'Android in La La Land' is a film by Steve Read and Rob Alexander. It follows Gary Numan and his wife as they leave the UK and try to settle in Los Angeles with their young family. It isn't the‘career-by-numbers’ fluff piece that some might have expected (or feared). By the looks of it, the crew was given more or less unlimited access to the Numan household, with the result that Read and Alexander have produced an amazingly candid piece. There’s no sense here that we’re being presented with anything that has been particularly dressed up for public edification. Gary and his amusingly bonkers missus Gemma come across as a lovably eccentric middle-aged couple, a less annoying version of The Osbournes.
The narrative tension focuses on the fact that, having hit a creative brick wall and suffered a serious bout of depression, Gary is under pressure to produce a special ‘comeback’ album. It’s going to be his first new work for about seven years and –as the family acclimatises to their new surroundings- we get the impression that their future depends upon the success (or otherwise) of Poppa Numan’s new record. He talks frankly about his Asperger’s syndrome and about how it has informed his creative process (and imposed limits on his social intercourse). He candidly admits that if he hadn’t been a pop star, he would never have had a girlfriend in his life.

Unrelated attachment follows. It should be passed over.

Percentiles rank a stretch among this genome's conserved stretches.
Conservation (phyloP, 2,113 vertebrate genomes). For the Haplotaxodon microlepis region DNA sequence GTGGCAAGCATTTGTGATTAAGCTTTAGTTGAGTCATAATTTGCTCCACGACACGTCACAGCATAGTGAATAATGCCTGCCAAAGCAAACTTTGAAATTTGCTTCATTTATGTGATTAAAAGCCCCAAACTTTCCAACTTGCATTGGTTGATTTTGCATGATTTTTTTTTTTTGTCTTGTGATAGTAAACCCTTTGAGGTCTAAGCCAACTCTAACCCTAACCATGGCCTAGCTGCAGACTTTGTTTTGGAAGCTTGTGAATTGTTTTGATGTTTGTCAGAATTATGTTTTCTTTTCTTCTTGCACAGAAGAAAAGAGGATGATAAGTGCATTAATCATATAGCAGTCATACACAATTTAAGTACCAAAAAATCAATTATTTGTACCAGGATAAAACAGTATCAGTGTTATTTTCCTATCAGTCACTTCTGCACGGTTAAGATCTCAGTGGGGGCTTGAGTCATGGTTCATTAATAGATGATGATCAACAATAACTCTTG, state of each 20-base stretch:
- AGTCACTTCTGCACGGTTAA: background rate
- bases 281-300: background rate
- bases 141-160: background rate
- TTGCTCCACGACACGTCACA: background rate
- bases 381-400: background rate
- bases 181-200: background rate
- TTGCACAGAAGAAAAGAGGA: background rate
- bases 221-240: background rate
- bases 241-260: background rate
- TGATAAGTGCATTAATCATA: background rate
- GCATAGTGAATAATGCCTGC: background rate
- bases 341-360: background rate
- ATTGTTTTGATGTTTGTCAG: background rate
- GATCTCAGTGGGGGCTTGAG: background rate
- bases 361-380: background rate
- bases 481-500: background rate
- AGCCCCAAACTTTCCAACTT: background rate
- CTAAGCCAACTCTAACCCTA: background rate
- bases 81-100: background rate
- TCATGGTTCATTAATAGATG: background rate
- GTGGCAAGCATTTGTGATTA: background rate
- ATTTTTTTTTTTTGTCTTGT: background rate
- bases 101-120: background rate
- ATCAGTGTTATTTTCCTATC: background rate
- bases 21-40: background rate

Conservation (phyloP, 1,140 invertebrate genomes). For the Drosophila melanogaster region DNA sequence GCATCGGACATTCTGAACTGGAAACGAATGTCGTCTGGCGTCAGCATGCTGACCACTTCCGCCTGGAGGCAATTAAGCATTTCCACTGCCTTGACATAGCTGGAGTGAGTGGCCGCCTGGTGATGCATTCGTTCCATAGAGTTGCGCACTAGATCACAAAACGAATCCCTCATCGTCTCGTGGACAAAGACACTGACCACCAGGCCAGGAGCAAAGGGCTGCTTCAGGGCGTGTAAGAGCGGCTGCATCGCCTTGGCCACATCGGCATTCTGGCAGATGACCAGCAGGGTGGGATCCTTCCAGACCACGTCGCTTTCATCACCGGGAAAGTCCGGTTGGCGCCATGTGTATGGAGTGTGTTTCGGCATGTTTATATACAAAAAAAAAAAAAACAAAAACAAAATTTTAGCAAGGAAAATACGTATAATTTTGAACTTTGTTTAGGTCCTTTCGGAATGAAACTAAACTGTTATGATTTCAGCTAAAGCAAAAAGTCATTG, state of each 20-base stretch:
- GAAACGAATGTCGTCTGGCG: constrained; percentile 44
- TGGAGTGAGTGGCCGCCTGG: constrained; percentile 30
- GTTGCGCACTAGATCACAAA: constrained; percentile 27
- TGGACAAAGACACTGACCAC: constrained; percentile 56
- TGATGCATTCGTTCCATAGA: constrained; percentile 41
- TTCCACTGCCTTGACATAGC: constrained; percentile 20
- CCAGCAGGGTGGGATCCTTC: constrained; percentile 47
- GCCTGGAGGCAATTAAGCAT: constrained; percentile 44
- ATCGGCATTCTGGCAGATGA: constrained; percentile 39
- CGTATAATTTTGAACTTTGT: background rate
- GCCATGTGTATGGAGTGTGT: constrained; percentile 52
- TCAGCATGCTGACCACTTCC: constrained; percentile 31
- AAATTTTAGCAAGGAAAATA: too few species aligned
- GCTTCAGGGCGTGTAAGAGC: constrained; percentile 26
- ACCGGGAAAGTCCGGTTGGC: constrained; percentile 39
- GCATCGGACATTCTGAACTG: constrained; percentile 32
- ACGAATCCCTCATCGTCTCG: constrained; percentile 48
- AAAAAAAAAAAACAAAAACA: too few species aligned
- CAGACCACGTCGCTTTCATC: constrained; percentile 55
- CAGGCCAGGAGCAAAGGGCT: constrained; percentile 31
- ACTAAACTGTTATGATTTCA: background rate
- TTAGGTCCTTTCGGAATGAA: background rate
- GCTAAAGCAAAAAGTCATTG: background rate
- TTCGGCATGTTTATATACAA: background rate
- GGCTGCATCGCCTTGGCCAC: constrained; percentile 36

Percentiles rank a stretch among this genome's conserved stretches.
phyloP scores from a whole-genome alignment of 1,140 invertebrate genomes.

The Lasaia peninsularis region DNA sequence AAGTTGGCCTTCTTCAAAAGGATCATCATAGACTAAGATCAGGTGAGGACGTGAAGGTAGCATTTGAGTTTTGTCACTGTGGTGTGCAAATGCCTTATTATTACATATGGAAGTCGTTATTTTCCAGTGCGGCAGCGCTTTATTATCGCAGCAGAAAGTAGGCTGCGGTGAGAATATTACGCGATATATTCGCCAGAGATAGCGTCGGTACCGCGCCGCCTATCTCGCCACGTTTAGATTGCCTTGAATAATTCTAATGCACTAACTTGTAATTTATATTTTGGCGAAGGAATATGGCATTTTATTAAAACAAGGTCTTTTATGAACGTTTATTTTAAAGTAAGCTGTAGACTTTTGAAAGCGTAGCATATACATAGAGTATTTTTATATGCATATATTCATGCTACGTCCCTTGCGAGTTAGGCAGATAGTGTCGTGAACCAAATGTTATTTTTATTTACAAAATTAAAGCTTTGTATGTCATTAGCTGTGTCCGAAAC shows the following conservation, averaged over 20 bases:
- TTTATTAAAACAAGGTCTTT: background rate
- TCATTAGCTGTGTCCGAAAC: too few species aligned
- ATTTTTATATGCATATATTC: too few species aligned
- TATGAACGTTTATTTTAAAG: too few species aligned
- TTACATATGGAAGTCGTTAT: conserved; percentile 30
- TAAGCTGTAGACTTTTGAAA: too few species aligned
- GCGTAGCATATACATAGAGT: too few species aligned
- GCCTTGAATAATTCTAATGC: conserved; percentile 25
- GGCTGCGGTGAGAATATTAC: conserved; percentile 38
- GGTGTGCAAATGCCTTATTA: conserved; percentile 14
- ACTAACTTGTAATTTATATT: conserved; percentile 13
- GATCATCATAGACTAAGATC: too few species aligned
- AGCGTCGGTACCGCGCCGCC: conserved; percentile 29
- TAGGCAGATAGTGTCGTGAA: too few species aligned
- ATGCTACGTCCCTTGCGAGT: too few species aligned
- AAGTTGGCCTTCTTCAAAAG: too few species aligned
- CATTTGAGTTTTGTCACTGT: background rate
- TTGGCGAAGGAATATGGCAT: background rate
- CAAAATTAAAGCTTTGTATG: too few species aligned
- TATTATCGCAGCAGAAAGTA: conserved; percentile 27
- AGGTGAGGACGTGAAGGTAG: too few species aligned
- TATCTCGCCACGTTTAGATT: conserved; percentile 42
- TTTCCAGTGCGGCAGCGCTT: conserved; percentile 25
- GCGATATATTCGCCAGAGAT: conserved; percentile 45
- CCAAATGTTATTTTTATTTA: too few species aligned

Through the difficult times, the three little Numanettes are impossibly cute and it’s lovely to see them mocking their hair-dying, guy-liner wearing electropop dad. ‘Does dying my hair black make me look younger?’ Gary asks. ‘No’ he’s told. ‘It just makes you look old with black hair’.
The film is honest, insightful and funny; it also has some moments of genuine tenderness. The only time I felt that the directors stepped back from the edge was when Gary talked about the big fallout with his parents, a row so significant that he felt that he had no longer had a stake in remaining in the UK. I attended a showing at Glasgow Film Theatre, which had a Q and A with Steve Read at the end. He fielded the questions skilfully (including some truly international-class anorak queries from a couple of ageing Numanoids) and explained why the film was content to let the viewers ‘fill in the gaps’ on the big family fallout. Gary’s mum Beryl died this year and there was simply no need to rake up the ashes of an old dispute. Thankfully, some of the damage had been repaired before she died.
When you recall the amount of press derision that followed Numan’s marriage to fan club member Gemma O’Neill in 1997, it may be surprising for some to discover that this film is –above all else- a love story. The couple endured several miscarriages and failed bouts of IVF before giving birth to Raven, the first of their three girls, in 2004. As Gary’s creativity dried up and Gemma suffered a prolonged bout of post-natal depression, their marriage hit the rocks. They managed to pull back from the brink and the film makes it clear that they are devoted to each other. The lyrics on his triumphant ‘Splinter’ album from 2013 explore that trauma and the recovery.
“Gemma”, says Gary, “is everything I’m not.”